In Cosgrove v. Thornburgh, 703 F. Supp. 995 (D.D.C. 1988), a class of federally-housed male D.C. Code offenders won a ruling that pursuant to D.C. Code § 24-209, the U.S. Parole Commission must apply the statutes and regulations of the D.C. Board of Parole, including the D.C. parole guidelines. While Cosgrove makes no distinction between male and female prisoners, the U.S. Parole Commission issued a memorandum to all regional administrators and commissioners stating that despite Cosgrove, "female D.C. Code offenders are not to be given hearings under D.C. parole laws and regulations. Only male D.C. Code prisoners are covered by the special procedures currently in effect to comply with Cosgrove v. Thornburgh (order of March 31, 1989)." Memorandum of Benjamin Baer, Chairman, U.S. Parole Commission, August 29, 1989, (Baer Memo), attached as exhibit to petition for writ of habeas corpus. The apparent rationale of the Parole Commission's unilateral decision to apply Cosgrove only to male prisoners was that the Cosgrove class consisted only of males.

 The result of the Parole Commission's decision to restrict Cosgrove to males is that all male D.C. Code violators, both those housed in D.C. prisons and those in federal prisons, are subject to the more lenient D.C. parole guidelines, while virtually all female D.C. Code violators are subject to treatment under the less favorable federal parole guidelines. The only way for a female prisoner to receive the benefits of the D.C. parole guidelines is for her to exercise her option for transfer under the Garnes decree prior to her parole hearing.


 A. Waiver

 The Commission raises as a threshold argument that Ms. Bryson allegedly waived her right to seek parole under the D.C. standards. The waiver was allegedly effected by Ms. Bryson's failing to exercise her option for transfer under the Garnes decree, and by instead applying for parole to the U.S. Parole Commission. However, at the hearing the respondent Commission all but abandoned this argument.

 Ms. Bryson has filed a declaration stating that she does not recall ever having seen or signed a Notice of Eligibility for Referral Form, pursuant to Garnes. Bryson Decl. para. 8. The Commission has filed nothing to rebut this declaration. In a letter of May 2, 1990, Ms. Bryson's paralegal, Mark A. Neer, asked the Commission whether Ms. Bryson had received an opportunity to exercise the Garnes election. He received no written or oral response.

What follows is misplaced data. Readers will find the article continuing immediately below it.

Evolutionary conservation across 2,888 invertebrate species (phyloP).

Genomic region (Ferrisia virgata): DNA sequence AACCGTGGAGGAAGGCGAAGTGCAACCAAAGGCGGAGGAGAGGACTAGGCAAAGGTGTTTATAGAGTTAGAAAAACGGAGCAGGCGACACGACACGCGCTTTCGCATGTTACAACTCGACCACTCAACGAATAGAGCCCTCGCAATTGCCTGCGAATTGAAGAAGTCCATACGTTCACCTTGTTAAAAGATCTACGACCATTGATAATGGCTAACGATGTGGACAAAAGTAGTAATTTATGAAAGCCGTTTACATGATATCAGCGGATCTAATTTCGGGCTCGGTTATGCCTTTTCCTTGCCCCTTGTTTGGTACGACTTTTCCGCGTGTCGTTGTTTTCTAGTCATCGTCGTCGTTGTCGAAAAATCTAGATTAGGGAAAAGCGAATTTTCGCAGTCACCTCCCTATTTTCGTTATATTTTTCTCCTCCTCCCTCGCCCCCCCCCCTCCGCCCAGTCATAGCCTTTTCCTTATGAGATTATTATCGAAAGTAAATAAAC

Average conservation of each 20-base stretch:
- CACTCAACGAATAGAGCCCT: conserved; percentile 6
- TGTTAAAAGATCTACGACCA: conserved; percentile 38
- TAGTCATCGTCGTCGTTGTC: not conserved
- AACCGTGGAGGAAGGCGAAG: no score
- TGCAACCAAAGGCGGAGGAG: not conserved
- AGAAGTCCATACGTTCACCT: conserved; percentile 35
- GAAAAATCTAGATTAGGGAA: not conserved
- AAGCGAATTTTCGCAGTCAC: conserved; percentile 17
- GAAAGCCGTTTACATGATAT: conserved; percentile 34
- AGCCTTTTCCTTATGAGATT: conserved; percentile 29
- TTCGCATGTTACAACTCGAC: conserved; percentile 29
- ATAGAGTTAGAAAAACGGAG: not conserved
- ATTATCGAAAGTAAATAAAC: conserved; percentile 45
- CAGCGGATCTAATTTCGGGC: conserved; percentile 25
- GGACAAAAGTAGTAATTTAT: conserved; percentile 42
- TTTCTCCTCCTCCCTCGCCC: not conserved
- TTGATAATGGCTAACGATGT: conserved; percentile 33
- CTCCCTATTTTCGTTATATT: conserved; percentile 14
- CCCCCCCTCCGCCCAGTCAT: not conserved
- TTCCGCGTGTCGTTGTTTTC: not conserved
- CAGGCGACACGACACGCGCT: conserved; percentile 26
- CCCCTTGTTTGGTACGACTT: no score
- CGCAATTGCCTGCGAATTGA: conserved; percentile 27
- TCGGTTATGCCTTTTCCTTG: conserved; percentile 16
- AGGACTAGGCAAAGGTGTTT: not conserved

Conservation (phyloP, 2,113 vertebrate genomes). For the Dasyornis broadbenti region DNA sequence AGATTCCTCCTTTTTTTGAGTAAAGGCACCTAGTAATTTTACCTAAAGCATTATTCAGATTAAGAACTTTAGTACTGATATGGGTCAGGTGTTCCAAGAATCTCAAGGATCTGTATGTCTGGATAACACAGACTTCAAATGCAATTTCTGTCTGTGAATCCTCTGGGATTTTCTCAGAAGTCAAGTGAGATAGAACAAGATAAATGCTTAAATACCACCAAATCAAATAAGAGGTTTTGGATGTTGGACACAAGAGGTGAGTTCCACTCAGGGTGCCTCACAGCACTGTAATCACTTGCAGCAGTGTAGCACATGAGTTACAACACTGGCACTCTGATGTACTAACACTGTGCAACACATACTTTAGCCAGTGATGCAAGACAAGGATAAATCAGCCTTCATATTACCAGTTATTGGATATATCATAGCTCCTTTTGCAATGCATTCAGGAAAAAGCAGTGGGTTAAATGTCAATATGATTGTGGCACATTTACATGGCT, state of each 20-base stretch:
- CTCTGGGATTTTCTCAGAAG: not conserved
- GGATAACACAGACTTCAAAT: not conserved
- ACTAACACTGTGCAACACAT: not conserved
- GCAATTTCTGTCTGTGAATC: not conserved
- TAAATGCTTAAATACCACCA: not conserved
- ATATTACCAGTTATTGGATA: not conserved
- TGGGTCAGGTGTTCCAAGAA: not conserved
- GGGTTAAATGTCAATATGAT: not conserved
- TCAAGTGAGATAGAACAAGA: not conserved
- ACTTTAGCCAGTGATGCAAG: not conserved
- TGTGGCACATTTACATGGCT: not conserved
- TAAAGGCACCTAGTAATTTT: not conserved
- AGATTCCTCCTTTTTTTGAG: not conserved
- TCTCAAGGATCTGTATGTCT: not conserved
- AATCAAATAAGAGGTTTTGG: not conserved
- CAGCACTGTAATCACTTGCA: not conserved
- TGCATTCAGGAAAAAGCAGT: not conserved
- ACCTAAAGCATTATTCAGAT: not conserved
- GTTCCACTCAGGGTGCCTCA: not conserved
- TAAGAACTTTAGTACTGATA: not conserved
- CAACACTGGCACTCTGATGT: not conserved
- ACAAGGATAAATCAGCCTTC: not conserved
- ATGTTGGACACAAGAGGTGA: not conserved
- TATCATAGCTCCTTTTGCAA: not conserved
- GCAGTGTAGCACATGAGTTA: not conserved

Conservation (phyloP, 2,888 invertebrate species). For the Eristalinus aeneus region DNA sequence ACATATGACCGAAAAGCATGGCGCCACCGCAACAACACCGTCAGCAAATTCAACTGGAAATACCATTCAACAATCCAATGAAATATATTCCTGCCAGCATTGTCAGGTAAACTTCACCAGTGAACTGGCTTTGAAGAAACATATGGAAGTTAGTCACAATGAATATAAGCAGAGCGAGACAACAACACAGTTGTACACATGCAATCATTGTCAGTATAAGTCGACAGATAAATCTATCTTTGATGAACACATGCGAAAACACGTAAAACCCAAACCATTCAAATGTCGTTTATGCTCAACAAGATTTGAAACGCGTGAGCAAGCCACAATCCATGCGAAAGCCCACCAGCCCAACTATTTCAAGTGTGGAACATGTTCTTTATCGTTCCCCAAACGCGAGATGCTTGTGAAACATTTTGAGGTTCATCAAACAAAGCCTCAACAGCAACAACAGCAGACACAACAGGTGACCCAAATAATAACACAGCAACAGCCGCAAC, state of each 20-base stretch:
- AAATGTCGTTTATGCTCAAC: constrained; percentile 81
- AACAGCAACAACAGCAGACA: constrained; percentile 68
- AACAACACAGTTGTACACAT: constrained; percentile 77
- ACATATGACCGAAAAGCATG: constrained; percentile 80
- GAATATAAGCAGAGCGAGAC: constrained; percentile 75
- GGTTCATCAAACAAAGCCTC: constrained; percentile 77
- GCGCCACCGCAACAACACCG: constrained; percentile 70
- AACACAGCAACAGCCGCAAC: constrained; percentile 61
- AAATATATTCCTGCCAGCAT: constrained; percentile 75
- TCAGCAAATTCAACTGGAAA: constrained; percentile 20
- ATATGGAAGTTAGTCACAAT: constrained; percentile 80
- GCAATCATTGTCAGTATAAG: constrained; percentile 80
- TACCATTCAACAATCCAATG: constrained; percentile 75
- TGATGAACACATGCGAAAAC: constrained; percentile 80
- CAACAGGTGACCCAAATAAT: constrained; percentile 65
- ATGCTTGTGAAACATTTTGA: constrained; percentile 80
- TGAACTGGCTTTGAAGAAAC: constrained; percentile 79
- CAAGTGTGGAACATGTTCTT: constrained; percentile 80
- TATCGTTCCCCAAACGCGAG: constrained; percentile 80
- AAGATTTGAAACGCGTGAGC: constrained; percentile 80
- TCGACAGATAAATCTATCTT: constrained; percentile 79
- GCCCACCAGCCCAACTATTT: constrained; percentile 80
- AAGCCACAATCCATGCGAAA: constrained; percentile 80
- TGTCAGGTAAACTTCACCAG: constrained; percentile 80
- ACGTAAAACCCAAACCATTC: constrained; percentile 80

While the Commission offered no evidence that it ever offered the option to Ms. Bryson, and despite Ms. Bryson's evidence to the contrary, in its papers the Commission urged the court to extend it the "presumption of administrative regularity." Numerous courts have recognized that there has been inconsistent compliance with the Garnes decree, Cosgrove v. Smith, 697 F.2d at 1146; *fn3" Pitts v. Meese, 684 F. Supp. 303, 306 n.7, 308-11 (D.D.C. 1987), aff'd sub nom., Pitts v. Thornburgh, 275 App. D.C. 332, 866 F.2d 1450 (D.C. Cir. 1989), and that the Parole Commission has been inconsistent in its handling of D.C. Code offenders generally. Walker v. Luther, 830 F.2d 1208, 1215-16 (2d Cir. 1987); and Johnson v. Williford, 821 F.2d 1279, 1286-88 (7th Cir. 1987). The Commission's inconsistency clearly extended to Ms. Bryson's case as well, as the Commission first calculated her parole terms based on the D.C. guidelines, only later, only a month before her parole release, to recant and decide that the federal guidelines should have been employed. Given the Commission's history of inconsistency in its treatment of the parole of D.C. Code offenders, we find that there can be no presumption of administrative regularity in this case.